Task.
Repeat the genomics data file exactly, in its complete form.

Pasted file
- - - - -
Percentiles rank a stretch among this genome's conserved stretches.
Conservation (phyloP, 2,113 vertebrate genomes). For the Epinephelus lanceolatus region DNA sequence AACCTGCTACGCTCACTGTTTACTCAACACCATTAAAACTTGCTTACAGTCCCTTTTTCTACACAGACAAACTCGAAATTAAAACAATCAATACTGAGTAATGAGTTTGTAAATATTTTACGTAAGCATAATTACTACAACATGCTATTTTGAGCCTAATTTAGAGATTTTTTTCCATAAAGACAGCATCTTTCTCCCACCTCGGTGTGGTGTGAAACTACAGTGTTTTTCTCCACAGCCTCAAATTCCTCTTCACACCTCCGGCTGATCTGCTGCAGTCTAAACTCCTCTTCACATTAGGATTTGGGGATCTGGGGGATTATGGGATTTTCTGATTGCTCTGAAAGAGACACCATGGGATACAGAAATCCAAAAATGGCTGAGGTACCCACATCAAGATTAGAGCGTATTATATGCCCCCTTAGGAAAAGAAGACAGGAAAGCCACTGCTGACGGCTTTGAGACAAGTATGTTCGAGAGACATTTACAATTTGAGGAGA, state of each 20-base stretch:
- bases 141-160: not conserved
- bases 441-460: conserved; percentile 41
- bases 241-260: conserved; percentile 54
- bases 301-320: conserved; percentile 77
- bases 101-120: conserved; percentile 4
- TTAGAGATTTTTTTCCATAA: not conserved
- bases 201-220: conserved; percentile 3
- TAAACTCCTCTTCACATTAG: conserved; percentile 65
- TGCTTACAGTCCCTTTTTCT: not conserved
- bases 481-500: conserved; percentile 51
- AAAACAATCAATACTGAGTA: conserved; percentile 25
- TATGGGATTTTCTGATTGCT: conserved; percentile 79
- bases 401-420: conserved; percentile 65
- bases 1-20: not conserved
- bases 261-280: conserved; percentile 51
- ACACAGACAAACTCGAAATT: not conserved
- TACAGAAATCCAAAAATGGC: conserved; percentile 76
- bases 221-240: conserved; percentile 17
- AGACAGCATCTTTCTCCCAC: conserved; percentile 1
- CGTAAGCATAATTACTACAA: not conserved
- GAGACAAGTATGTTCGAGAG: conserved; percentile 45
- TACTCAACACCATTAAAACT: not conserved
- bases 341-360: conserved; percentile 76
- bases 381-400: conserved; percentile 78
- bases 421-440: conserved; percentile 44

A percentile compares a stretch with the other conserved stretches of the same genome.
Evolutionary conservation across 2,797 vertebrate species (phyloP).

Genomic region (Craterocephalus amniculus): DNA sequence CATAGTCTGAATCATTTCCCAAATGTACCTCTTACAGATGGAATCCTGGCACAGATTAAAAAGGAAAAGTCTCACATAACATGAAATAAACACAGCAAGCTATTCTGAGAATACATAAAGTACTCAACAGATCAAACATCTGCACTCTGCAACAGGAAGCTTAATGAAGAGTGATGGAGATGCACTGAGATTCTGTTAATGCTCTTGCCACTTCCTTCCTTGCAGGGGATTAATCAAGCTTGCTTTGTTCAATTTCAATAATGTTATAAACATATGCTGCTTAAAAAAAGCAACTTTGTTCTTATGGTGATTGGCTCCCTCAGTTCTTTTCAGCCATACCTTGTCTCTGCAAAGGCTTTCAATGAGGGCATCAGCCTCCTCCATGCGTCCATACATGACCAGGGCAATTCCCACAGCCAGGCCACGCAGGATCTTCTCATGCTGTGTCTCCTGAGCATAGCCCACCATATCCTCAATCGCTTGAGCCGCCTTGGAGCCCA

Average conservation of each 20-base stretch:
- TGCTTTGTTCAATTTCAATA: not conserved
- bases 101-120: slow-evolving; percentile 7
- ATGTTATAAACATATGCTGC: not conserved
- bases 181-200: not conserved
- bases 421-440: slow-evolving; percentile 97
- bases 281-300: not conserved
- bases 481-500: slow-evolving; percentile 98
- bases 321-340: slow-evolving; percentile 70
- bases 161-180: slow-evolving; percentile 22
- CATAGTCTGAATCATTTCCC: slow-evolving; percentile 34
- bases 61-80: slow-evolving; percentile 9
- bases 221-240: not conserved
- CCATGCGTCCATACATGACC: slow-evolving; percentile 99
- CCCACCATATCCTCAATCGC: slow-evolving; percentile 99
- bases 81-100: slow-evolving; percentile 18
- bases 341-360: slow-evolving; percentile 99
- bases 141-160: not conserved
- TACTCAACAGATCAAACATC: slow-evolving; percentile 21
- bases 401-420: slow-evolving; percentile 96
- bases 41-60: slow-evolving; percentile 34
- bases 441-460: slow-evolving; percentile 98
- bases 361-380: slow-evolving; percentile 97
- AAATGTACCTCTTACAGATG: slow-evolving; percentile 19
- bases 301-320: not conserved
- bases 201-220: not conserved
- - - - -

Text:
Percentiles rank a stretch among this genome's conserved stretches.
Conservation (phyloP, 2,113 vertebrate genomes). For the Epinephelus lanceolatus region DNA sequence AACCTGCTACGCTCACTGTTTACTCAACACCATTAAAACTTGCTTACAGTCCCTTTTTCTACACAGACAAACTCGAAATTAAAACAATCAATACTGAGTAATGAGTTTGTAAATATTTTACGTAAGCATAATTACTACAACATGCTATTTTGAGCCTAATTTAGAGATTTTTTTCCATAAAGACAGCATCTTTCTCCCACCTCGGTGTGGTGTGAAACTACAGTGTTTTTCTCCACAGCCTCAAATTCCTCTTCACACCTCCGGCTGATCTGCTGCAGTCTAAACTCCTCTTCACATTAGGATTTGGGGATCTGGGGGATTATGGGATTTTCTGATTGCTCTGAAAGAGACACCATGGGATACAGAAATCCAAAAATGGCTGAGGTACCCACATCAAGATTAGAGCGTATTATATGCCCCCTTAGGAAAAGAAGACAGGAAAGCCACTGCTGACGGCTTTGAGACAAGTATGTTCGAGAGACATTTACAATTTGAGGAGA, state of each 20-base stretch:
- bases 141-160: not conserved
- bases 441-460: conserved; percentile 41
- bases 241-260: conserved; percentile 54
- bases 301-320: conserved; percentile 77
- bases 101-120: conserved; percentile 4
- TTAGAGATTTTTTTCCATAA: not conserved
- bases 201-220: conserved; percentile 3
- TAAACTCCTCTTCACATTAG: conserved; percentile 65
- TGCTTACAGTCCCTTTTTCT: not conserved
- bases 481-500: conserved; percentile 51
- AAAACAATCAATACTGAGTA: conserved; percentile 25
- TATGGGATTTTCTGATTGCT: conserved; percentile 79
- bases 401-420: conserved; percentile 65
- bases 1-20: not conserved
- bases 261-280: conserved; percentile 51
- ACACAGACAAACTCGAAATT: not conserved
- TACAGAAATCCAAAAATGGC: conserved; percentile 76
- bases 221-240: conserved; percentile 17
- AGACAGCATCTTTCTCCCAC: conserved; percentile 1
- CGTAAGCATAATTACTACAA: not conserved
- GAGACAAGTATGTTCGAGAG: conserved; percentile 45
- TACTCAACACCATTAAAACT: not conserved
- bases 341-360: conserved; percentile 76
- bases 381-400: conserved; percentile 78
- bases 421-440: conserved; percentile 44

A percentile compares a stretch with the other conserved stretches of the same genome.
Evolutionary conservation across 2,797 vertebrate species (phyloP).

Genomic region (Craterocephalus amniculus): DNA sequence CATAGTCTGAATCATTTCCCAAATGTACCTCTTACAGATGGAATCCTGGCACAGATTAAAAAGGAAAAGTCTCACATAACATGAAATAAACACAGCAAGCTATTCTGAGAATACATAAAGTACTCAACAGATCAAACATCTGCACTCTGCAACAGGAAGCTTAATGAAGAGTGATGGAGATGCACTGAGATTCTGTTAATGCTCTTGCCACTTCCTTCCTTGCAGGGGATTAATCAAGCTTGCTTTGTTCAATTTCAATAATGTTATAAACATATGCTGCTTAAAAAAAGCAACTTTGTTCTTATGGTGATTGGCTCCCTCAGTTCTTTTCAGCCATACCTTGTCTCTGCAAAGGCTTTCAATGAGGGCATCAGCCTCCTCCATGCGTCCATACATGACCAGGGCAATTCCCACAGCCAGGCCACGCAGGATCTTCTCATGCTGTGTCTCCTGAGCATAGCCCACCATATCCTCAATCGCTTGAGCCGCCTTGGAGCCCA

Average conservation of each 20-base stretch:
- TGCTTTGTTCAATTTCAATA: not conserved
- bases 101-120: slow-evolving; percentile 7
- ATGTTATAAACATATGCTGC: not conserved
- bases 181-200: not conserved
- bases 421-440: slow-evolving; percentile 97
- bases 281-300: not conserved
- bases 481-500: slow-evolving; percentile 98
- bases 321-340: slow-evolving; percentile 70
- bases 161-180: slow-evolving; percentile 22
- CATAGTCTGAATCATTTCCC: slow-evolving; percentile 34
- bases 61-80: slow-evolving; percentile 9
- bases 221-240: not conserved
- CCATGCGTCCATACATGACC: slow-evolving; percentile 99
- CCCACCATATCCTCAATCGC: slow-evolving; percentile 99
- bases 81-100: slow-evolving; percentile 18
- bases 341-360: slow-evolving; percentile 99
- bases 141-160: not conserved
- TACTCAACAGATCAAACATC: slow-evolving; percentile 21
- bases 401-420: slow-evolving; percentile 96
- bases 41-60: slow-evolving; percentile 34
- bases 441-460: slow-evolving; percentile 98
- bases 361-380: slow-evolving; percentile 97
- AAATGTACCTCTTACAGATG: slow-evolving; percentile 19
- bases 301-320: not conserved
- bases 201-220: not conserved